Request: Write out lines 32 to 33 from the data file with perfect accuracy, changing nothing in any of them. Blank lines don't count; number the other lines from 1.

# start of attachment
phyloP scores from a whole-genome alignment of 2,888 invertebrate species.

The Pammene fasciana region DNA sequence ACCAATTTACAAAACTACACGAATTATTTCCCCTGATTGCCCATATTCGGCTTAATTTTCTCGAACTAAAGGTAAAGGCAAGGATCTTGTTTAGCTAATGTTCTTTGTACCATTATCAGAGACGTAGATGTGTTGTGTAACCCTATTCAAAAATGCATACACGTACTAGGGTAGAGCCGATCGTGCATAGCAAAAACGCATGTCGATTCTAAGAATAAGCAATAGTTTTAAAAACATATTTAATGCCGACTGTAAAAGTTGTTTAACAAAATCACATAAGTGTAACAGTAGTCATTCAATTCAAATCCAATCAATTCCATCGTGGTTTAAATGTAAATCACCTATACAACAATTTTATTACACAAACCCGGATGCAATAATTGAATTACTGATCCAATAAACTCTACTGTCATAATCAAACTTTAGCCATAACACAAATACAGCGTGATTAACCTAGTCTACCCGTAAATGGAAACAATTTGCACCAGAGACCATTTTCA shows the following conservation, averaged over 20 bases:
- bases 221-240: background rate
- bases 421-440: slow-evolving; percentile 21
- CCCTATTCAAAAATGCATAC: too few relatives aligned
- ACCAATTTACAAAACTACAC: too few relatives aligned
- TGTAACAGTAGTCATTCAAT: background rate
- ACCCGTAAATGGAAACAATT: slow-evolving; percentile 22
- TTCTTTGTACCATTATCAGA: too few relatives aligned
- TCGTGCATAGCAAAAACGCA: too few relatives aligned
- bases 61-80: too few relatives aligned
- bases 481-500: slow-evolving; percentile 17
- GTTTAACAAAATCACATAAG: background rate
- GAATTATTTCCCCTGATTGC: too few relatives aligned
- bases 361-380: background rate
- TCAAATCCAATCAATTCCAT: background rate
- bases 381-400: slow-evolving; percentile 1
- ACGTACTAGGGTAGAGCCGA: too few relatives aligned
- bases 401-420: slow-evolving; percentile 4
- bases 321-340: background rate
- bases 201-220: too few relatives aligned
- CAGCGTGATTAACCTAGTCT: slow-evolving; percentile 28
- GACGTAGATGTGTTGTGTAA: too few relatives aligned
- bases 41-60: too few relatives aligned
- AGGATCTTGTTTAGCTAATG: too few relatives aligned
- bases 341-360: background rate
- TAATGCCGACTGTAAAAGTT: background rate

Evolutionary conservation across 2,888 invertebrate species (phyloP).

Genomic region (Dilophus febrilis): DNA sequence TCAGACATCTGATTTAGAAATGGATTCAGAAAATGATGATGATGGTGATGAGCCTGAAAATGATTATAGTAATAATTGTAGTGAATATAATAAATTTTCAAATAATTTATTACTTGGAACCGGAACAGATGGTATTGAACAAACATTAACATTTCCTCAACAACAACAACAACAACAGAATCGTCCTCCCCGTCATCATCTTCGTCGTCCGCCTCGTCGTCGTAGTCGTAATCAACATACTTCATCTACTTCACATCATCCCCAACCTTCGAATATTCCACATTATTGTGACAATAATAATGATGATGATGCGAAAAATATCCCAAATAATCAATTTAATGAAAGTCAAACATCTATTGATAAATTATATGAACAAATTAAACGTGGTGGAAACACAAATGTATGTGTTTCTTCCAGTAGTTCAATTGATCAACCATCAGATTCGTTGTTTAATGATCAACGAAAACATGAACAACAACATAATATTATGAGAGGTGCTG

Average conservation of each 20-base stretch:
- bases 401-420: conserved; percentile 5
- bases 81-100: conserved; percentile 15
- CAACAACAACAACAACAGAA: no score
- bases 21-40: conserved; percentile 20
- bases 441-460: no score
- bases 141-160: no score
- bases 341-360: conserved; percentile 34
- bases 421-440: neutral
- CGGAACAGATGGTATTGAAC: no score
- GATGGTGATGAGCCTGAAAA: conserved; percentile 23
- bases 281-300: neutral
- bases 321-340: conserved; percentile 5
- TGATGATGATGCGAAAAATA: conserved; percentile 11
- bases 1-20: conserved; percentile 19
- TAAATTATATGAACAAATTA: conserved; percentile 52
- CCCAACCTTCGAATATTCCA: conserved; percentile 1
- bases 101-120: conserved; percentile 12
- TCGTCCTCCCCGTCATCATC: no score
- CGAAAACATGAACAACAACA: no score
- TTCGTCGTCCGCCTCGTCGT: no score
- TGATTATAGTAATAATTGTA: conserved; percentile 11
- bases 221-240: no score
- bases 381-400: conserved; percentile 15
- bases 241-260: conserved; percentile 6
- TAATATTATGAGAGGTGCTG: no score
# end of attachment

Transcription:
- bases 81-100: conserved; percentile 15
- CAACAACAACAACAACAGAA: no score